Holding a brush in each hand, a two-armed robot programmed to write Chinese calligraphy took a few short, choppy strokes to write a Chinese idiom in five seconds.
Beside it, renowned calligrapher Ma Shuang Lu wrote the same idiom by hand with slower, more fluid strokes of his brush.
They wrote tian xia wei gong (the world belongs to all), a slogan used by Chinese revolutionary figure Sun Yat Sen for an ideal society.
Mr Ma said while the robot does not have the spontaneity of a human, it has its strengths, and together, the YuMi robot and human calligraphers can complement one another.
"Chinese calligraphy is not just simply about writing. It is about expressing one's emotion through pen and ink on a piece of paper. In this regard, technology is still some distance away from us humans," he said yesterday. "However, computers can store vast amounts of information, such as generations' worth of works. In contrast, the human brain is limited."
The YuMi robot - manufactured by Swedish-Swiss company ABB - is commonly used in the consumer electronics industry for tasks like small part assembly, and was specially programmed by staff and students from Temasek Polytechnic's (TP) School of Engineering.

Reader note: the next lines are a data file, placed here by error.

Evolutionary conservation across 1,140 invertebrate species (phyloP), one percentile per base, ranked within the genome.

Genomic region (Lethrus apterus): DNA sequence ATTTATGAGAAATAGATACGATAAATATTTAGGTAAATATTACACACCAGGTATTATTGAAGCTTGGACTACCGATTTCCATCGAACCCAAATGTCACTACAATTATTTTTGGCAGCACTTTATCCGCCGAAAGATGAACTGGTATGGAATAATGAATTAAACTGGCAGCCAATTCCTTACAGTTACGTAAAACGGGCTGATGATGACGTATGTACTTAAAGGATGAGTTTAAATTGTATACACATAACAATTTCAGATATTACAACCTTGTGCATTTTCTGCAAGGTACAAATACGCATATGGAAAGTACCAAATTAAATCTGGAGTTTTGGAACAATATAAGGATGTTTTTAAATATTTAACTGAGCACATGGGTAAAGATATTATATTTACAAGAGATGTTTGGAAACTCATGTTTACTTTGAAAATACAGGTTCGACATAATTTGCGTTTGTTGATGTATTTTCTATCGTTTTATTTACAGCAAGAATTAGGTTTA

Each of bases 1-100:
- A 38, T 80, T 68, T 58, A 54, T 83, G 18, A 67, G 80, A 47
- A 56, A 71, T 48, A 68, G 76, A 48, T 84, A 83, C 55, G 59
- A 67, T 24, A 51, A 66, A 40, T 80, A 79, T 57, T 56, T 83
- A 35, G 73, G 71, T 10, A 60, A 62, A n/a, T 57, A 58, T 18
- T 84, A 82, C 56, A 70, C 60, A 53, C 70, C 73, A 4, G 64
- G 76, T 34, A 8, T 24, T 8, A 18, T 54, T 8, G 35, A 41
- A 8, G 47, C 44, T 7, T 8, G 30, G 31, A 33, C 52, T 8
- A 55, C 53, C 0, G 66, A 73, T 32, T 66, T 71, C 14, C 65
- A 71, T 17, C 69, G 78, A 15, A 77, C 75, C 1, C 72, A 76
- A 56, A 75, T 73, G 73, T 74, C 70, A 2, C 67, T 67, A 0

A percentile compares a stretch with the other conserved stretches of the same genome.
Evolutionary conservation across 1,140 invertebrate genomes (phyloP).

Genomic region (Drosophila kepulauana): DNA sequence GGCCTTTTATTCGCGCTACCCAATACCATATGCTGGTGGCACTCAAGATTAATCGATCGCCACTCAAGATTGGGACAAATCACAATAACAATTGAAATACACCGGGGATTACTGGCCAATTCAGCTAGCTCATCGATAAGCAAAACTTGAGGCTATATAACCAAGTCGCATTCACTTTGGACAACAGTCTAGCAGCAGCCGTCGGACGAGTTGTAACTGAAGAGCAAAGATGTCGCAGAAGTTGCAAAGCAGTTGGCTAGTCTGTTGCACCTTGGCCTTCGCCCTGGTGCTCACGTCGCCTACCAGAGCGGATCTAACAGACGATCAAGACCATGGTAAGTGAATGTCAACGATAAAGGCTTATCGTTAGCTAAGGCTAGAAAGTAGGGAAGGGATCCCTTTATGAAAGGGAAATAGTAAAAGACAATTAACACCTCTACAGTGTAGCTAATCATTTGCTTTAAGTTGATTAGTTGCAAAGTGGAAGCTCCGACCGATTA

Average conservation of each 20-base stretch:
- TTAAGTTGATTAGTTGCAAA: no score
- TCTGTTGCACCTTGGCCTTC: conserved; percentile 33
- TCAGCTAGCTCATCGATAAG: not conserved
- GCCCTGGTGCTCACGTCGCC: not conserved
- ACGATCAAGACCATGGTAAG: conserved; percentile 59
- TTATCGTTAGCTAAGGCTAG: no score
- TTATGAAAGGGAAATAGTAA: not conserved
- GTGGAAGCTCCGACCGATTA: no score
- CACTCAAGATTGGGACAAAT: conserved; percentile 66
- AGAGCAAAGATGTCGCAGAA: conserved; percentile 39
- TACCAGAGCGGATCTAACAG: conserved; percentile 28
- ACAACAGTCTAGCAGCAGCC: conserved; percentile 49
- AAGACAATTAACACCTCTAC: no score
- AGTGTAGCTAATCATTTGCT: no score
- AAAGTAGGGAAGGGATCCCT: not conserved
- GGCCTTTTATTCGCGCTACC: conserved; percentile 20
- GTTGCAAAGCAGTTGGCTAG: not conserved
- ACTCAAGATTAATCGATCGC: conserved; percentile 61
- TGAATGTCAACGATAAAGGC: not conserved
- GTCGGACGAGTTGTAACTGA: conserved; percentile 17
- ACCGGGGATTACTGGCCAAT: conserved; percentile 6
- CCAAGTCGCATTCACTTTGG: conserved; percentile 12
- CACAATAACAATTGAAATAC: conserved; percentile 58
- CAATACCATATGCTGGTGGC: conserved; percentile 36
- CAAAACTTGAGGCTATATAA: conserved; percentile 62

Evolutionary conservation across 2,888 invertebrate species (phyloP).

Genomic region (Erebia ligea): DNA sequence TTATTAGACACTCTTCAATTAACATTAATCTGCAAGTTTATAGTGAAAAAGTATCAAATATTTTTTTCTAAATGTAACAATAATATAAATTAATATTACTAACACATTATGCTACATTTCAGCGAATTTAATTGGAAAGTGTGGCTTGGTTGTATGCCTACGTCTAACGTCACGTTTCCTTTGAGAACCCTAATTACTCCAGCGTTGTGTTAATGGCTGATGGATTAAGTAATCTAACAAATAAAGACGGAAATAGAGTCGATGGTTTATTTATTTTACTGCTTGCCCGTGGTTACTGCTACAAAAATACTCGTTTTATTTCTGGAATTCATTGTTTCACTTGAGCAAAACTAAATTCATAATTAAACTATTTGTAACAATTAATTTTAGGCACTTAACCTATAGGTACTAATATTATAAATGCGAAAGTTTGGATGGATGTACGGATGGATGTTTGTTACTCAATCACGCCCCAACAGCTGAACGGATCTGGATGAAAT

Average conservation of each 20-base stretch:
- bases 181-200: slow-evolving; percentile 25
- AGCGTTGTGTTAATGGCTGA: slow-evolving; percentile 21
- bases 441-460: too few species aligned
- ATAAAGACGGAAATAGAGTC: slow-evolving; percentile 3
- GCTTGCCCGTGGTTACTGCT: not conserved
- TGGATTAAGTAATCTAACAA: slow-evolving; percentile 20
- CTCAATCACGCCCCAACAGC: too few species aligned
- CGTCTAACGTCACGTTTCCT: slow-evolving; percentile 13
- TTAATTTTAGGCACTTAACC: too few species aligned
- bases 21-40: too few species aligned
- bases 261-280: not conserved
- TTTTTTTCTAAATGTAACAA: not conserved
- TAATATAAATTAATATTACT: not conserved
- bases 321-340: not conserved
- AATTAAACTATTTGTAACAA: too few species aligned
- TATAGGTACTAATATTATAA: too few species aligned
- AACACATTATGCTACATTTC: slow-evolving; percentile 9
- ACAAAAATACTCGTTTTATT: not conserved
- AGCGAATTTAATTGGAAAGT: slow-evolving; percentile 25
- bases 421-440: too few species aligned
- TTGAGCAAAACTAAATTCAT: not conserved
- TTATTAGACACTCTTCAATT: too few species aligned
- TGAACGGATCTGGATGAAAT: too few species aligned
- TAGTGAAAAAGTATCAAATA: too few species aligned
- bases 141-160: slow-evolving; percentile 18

It will go on display at the Sun Yat Sen Nanyang Memorial Hall and Kreta Ayer Heritage Gallery as part of ongoing efforts by the National Heritage Board (NHB) to tap on techology and innovation.
Said Mr Alvin Tan, NHB's deputy chief executive for policy and community: "We hope to generate more interest, especially among youth, in Chinese calligraphy, and introduce new ways for the public to experience and enjoy it."
The idea emerged when Mr Tan saw a robot doing calligraphy featured in the 2021 Spring Festival Gala shown on CGTN in February. He found out that TP's School of Engineering had such a robot, and reached out to them.
Ms Chan Choy Peng, course chair for TP's diploma in mechatronics, said her Year 3 students helped to optimise the robot's movements by using advanced calculations, and programming it to effectively perform the precise and delicate movements required of a calligrapher.
Student Xavier Teng, 21, said they had to ensure the hands did not hit each other. Added Ms Chan: "We had to plan the sequence and timing of strokes so that both the right and left hand will finish writing at the same time."
The robot can be viewed from 10am to 3pm at the Sun Yat Sen Nanyang Memorial Hall on Saturday and at the Kreta Ayer Heritage Gallery on Sunday. Members of the public can also sign up for a one-hour workshop by Mr Ma on basic calligraphy techniques at $5 a slot.